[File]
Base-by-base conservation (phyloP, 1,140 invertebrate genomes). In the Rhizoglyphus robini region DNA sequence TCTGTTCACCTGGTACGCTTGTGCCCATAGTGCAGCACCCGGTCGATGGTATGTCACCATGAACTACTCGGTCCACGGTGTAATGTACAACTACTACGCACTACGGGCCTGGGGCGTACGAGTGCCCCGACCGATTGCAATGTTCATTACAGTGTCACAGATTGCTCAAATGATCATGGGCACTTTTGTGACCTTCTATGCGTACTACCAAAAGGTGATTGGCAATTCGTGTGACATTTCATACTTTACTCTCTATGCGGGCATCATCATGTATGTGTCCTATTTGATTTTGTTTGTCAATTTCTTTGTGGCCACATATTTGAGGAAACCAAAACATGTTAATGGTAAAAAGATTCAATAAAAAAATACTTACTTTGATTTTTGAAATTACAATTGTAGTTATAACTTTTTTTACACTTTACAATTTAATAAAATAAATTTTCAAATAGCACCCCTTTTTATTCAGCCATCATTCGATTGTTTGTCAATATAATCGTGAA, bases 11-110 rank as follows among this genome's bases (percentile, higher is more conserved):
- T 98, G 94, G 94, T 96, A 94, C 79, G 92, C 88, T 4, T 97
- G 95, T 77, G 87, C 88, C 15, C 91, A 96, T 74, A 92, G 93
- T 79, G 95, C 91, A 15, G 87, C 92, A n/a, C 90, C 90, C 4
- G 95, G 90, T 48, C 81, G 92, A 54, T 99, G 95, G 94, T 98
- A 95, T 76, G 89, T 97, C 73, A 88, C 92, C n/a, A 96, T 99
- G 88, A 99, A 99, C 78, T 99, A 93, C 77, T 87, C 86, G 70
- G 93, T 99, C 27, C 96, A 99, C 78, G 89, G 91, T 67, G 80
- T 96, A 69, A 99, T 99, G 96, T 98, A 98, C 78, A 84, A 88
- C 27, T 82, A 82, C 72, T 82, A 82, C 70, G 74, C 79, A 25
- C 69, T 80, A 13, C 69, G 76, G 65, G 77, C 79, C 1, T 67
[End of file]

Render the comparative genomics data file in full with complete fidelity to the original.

Base-by-base conservation (phyloP, 1,140 invertebrate genomes). In the Rhizoglyphus robini region DNA sequence TCTGTTCACCTGGTACGCTTGTGCCCATAGTGCAGCACCCGGTCGATGGTATGTCACCATGAACTACTCGGTCCACGGTGTAATGTACAACTACTACGCACTACGGGCCTGGGGCGTACGAGTGCCCCGACCGATTGCAATGTTCATTACAGTGTCACAGATTGCTCAAATGATCATGGGCACTTTTGTGACCTTCTATGCGTACTACCAAAAGGTGATTGGCAATTCGTGTGACATTTCATACTTTACTCTCTATGCGGGCATCATCATGTATGTGTCCTATTTGATTTTGTTTGTCAATTTCTTTGTGGCCACATATTTGAGGAAACCAAAACATGTTAATGGTAAAAAGATTCAATAAAAAAATACTTACTTTGATTTTTGAAATTACAATTGTAGTTATAACTTTTTTTACACTTTACAATTTAATAAAATAAATTTTCAAATAGCACCCCTTTTTATTCAGCCATCATTCGATTGTTTGTCAATATAATCGTGAA, bases 11-110 rank as follows among this genome's bases (percentile, higher is more conserved):
- T 98, G 94, G 94, T 96, A 94, C 79, G 92, C 88, T 4, T 97
- G 95, T 77, G 87, C 88, C 15, C 91, A 96, T 74, A 92, G 93
- T 79, G 95, C 91, A 15, G 87, C 92, A n/a, C 90, C 90, C 4
- G 95, G 90, T 48, C 81, G 92, A 54, T 99, G 95, G 94, T 98
- A 95, T 76, G 89, T 97, C 73, A 88, C 92, C n/a, A 96, T 99
- G 88, A 99, A 99, C 78, T 99, A 93, C 77, T 87, C 86, G 70
- G 93, T 99, C 27, C 96, A 99, C 78, G 89, G 91, T 67, G 80
- T 96, A 69, A 99, T 99, G 96, T 98, A 98, C 78, A 84, A 88
- C 27, T 82, A 82, C 72, T 82, A 82, C 70, G 74, C 79, A 25
- C 69, T 80, A 13, C 69, G 76, G 65, G 77, C 79, C 1, T 67